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UN approves Mali peacekeeping force

© afp

Text by News Wires

Latest update : 2013-04-26

The UN Security Council has unanimously approved the creation of a 12,600-strong peacekeeping force to take over from French and African troops in Mali from July 1. The deployment aims to help stabilise the northern part of the country.

The U.N. Security Council unanimously approved on Thursday the creation of a 12,600-strong peacekeeping force in Mali starting July 1, which will be supported by French troops if needed to combat Islamist extremist threats in the West African country.

France, aided by some 2,000 troops from Chad, began a military offensive in January to drive out Islamist fighters, who had hijacked a revolt by Mali’s Tuareg rebels and seized two-thirds of Mali.

The U.N. peacekeeping force - to be known as MINUSMA - will assume authority from a U.N.-backed African force deployed there to take over from the French. Most of the African force, known as AFISMA, are likely to become peacekeepers, diplomats say.

The U.N. peacekeeping force in Mali will be the third largest, behind deployments in Democratic Republic of Congo and Darfur in Sudan, and cost up to $800 million annually, U.N. officials say.

The resolution contains a caveat that the creation of the peacekeeping force be subject to a review by the 15-member council of the security situation in Mali within 60 days of its adoption.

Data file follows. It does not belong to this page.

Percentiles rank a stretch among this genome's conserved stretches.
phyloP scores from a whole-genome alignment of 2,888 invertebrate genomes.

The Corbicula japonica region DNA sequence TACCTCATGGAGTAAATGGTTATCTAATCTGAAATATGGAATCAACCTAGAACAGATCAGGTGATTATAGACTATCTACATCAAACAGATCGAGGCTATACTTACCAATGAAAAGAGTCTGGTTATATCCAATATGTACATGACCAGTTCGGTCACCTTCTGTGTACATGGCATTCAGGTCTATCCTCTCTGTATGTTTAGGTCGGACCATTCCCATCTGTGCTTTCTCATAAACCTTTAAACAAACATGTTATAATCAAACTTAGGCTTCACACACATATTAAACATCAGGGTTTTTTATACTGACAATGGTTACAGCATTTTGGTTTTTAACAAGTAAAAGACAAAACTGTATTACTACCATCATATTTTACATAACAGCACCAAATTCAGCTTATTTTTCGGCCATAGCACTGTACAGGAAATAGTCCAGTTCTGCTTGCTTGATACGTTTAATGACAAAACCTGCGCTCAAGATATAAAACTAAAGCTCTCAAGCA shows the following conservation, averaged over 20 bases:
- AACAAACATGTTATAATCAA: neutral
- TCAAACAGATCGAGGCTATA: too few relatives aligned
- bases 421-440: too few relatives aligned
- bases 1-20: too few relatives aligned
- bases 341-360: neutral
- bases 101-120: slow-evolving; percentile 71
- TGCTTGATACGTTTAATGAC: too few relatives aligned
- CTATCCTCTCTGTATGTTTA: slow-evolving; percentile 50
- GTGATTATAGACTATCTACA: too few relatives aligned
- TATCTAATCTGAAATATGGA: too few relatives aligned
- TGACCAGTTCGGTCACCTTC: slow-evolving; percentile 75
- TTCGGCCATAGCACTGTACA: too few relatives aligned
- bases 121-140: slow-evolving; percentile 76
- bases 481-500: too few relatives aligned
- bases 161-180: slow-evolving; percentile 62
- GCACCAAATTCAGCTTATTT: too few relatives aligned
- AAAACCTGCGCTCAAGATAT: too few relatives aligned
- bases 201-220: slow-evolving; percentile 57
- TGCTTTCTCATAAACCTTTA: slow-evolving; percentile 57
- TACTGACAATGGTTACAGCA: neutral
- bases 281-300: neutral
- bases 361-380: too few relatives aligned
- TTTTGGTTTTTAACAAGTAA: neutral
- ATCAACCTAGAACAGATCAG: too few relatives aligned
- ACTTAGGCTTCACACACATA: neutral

France has started withdrawing its 4,000-strong force and plans to have just 1,000 by the end of the year. Paris had said Mali’s north was in danger of becoming a springboard for extremist attacks on the region and the West.

French forces would be able to intervene to support MINUSMA when peacekeepers are "under imminent and serious threat and upon the request of the secretary-general," according to the resolution.

Hundreds of thousands of Malians have been displaced by the fighting and the country’s north remains vulnerable to guerrilla-style counter attacks by Islamist extremists.

Mali was once viewed as an example of a working democracy in Africa but its north has been a center of cross-desert trafficking of drugs, stolen goods and Western hostages. Border towns are used as transit hubs for trans-Sahara cocaine and hashish smuggling.

(REUTERS)

 

Date created : 2013-04-25

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